Expectations are a funny thing. For example, I had expectations this article would be easy to write and then I couldn’t stay focused on what I wanted to say and I wound up deleting everything I wrote and started over again. Things don’t always work out the way you think they will.
As it relates to football, sometimes your football team drafts a bunch of guys and you expect most of them to start right away and be stars. When that doesn’t happen, you tend to get upset and use the word bust. Sometimes it happens as early as the release of the unofficial depth chart. Every year that thing comes out and a rookie is not starting. People freak out. Well, I think there’s going to be a lot of that this year.
But that’s okay. The Detroit Lions are quite a different team than they were two years ago. They’re quite different than they were last year. The Lions roster was barren not long ago. Because of that, we got to see more rookies get starts or more playing time than what might have been expected in the past or on any other team. In fact, for the past two years, the Lions have started more first-year players than just about any other team in the NFL.
That’s a triumph. Lions general manager Brad Holmes has drafted pretty well and it shows. We got to see guys like Malcolm Rodriguez, Kerby Joseph, Alim McNeill, Amon-Ra St. Brown, James Houston, Jerry Jacobs and others get a chance to shine and they delivered.
But that should no longer be the expectation for Lions fans in 2023. Holmes is an excellent talent evaluator and it’s intoxicating to think that every draft haul is going to be stocked with day one contributors, but the Lions are a different team now. They don’t need—nor do they have the room—for so many rookie Day 1 contributors anymore.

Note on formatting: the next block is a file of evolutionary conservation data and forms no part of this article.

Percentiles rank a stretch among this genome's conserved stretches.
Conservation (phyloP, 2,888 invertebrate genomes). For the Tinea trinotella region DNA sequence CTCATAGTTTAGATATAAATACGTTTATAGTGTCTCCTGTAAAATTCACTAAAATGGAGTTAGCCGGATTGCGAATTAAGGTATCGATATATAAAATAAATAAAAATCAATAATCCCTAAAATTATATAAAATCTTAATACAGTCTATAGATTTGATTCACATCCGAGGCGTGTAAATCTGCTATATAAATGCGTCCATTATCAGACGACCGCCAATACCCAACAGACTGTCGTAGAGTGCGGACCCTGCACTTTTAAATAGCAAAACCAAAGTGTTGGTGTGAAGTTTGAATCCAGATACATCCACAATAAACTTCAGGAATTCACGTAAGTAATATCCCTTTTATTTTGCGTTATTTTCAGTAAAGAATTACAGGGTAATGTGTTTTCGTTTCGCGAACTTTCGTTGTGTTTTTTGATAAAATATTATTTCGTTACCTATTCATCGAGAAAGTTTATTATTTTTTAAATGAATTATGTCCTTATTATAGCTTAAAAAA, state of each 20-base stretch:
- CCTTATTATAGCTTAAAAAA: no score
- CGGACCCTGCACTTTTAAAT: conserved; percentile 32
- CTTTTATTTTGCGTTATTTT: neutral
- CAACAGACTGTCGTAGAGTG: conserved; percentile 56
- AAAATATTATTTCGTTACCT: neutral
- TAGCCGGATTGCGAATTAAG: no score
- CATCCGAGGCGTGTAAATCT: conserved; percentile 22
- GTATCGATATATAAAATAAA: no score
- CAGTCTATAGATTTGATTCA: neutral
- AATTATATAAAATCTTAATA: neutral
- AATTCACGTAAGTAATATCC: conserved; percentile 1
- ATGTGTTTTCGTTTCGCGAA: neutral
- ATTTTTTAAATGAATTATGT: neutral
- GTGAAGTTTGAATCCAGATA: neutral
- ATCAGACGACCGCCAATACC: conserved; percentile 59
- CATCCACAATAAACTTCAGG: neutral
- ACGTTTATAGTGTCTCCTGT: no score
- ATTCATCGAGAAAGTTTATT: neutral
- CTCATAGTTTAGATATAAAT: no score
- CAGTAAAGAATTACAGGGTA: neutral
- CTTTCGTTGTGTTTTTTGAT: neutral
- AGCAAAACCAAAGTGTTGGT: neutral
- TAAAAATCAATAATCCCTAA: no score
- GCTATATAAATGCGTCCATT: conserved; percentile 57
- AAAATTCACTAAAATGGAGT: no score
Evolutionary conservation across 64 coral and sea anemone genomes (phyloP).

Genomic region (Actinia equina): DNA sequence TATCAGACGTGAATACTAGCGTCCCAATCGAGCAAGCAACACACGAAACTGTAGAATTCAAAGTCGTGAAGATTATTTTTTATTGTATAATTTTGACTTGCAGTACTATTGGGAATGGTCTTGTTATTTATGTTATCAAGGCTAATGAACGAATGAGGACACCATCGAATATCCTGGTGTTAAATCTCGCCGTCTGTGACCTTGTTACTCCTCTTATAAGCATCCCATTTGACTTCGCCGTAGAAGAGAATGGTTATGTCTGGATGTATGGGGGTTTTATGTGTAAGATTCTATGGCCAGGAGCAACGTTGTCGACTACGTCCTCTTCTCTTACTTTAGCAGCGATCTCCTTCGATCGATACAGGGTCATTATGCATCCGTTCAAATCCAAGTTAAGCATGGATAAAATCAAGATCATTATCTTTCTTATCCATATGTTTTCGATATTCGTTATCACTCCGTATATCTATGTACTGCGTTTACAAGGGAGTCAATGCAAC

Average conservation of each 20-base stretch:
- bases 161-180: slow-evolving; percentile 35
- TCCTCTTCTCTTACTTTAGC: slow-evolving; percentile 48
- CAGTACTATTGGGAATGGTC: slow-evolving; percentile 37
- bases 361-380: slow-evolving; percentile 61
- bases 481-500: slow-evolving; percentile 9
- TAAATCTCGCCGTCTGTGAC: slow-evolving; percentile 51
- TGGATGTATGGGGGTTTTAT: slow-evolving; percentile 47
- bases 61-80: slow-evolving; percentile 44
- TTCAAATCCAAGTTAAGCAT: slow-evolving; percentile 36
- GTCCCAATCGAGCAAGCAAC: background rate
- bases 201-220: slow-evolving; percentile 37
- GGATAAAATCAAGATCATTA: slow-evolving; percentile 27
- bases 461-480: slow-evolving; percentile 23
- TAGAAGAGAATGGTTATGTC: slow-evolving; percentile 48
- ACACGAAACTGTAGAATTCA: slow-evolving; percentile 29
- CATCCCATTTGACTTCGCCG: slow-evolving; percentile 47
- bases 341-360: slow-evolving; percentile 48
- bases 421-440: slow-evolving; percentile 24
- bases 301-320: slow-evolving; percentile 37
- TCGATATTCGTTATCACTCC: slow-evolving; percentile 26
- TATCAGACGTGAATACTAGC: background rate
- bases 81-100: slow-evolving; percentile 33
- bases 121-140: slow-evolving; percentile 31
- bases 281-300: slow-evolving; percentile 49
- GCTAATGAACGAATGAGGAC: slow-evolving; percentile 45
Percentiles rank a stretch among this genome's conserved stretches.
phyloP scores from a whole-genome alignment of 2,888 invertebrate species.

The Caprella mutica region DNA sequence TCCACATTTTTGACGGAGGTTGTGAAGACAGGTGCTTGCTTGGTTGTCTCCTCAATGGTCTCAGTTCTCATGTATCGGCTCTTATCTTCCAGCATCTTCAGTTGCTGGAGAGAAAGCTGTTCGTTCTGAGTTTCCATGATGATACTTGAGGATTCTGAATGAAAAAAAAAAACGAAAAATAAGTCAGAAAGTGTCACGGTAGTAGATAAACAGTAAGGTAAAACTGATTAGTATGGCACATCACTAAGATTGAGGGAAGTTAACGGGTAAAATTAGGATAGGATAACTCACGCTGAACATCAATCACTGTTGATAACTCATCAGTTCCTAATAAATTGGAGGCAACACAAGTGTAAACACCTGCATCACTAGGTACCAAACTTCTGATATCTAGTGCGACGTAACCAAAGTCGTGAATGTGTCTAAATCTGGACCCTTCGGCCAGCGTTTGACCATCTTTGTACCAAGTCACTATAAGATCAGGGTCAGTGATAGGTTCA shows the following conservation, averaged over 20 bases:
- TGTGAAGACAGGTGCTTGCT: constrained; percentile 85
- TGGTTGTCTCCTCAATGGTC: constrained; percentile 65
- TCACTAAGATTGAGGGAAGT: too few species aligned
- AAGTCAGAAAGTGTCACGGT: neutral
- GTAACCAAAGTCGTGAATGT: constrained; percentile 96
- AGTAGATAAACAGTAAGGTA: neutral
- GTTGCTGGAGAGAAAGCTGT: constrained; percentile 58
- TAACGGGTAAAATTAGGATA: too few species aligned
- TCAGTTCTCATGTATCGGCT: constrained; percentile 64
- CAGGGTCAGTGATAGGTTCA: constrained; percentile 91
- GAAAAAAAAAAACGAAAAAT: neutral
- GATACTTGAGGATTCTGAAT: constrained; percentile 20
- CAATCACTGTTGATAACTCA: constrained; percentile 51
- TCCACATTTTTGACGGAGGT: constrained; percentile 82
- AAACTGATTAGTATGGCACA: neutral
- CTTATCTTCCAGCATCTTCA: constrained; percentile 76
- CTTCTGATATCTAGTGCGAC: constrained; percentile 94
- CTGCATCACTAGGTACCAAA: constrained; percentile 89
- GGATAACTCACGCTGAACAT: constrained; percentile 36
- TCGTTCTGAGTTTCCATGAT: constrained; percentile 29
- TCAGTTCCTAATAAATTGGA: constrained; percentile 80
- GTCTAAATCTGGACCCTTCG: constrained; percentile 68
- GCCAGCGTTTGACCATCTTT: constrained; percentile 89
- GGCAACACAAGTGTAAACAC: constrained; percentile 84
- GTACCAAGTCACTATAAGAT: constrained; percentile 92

The Lions are a good team right now. They are fully expected to contend for the division and maybe more this season and seasons going forward. The window is open. That’s why, as I stated earlier this week, the Lions are a team whose success doesn’t completely hinge on the immediate success of their draft class like they have been in the past.
Take a look at some of the needs that have been listed for the Lions: cornerback, defensive line, receiver, quarterback and linebacker. There might be some others, but that’s what comes to mind first. The Lions could use some help in each of these places, but they also largely have their day one starters figured out at all these places, too.
The Lions just heavily invested in the cornerback area in free agency, they have a starting quarterback, their defensive line could use interior help, but they aren’t necessarily starving for it. Their linebackers could be upgraded, but they just re-signed their valued veteran to a three-year deal and have two promising young options players. Their receiver room has some long-term questions, but it’s otherwise a decent-looking room.
The point here is that any rookie that comes to Detroit is going to get shots at playing time, but they’re likely to have a harder time becoming a starter and that’s totally okay. That’s called progress.
Obviously there may be exceptions. When you have the No. 6 pick in the draft, there’s a good chance they contribute significantly right away. If the Lions wind up with a guy like Jalen Carter or Will Anderson, for example, you can bet that those guys will likely get a ton of time and probably become day one starters. Anyone that gets drafted in the first round should have a similar expectation unless they’re a clear cut project.
Outside of the first round, though, you shouldn't expect to see late-round picks like Malcolm Rodriguez or James Houston to make huge impacts. The Lions are in prime position to take guys they can develop into something bigger and they have a roster that will allow them to do so without having to suffer through a majority of their early career lumps in their rookie year.
I fully expect Holmes and company to have a another good draft. We’ve seen enough evidence to believe that he can do that again. Just don’t expect to see the immediate impact that his two previous draft classes provided. With that said, if Holmes can grab a bunch of players who eventually find their way into starting roles this year, we’re talking about a guy s on the fast track for NFL Executive of the Year.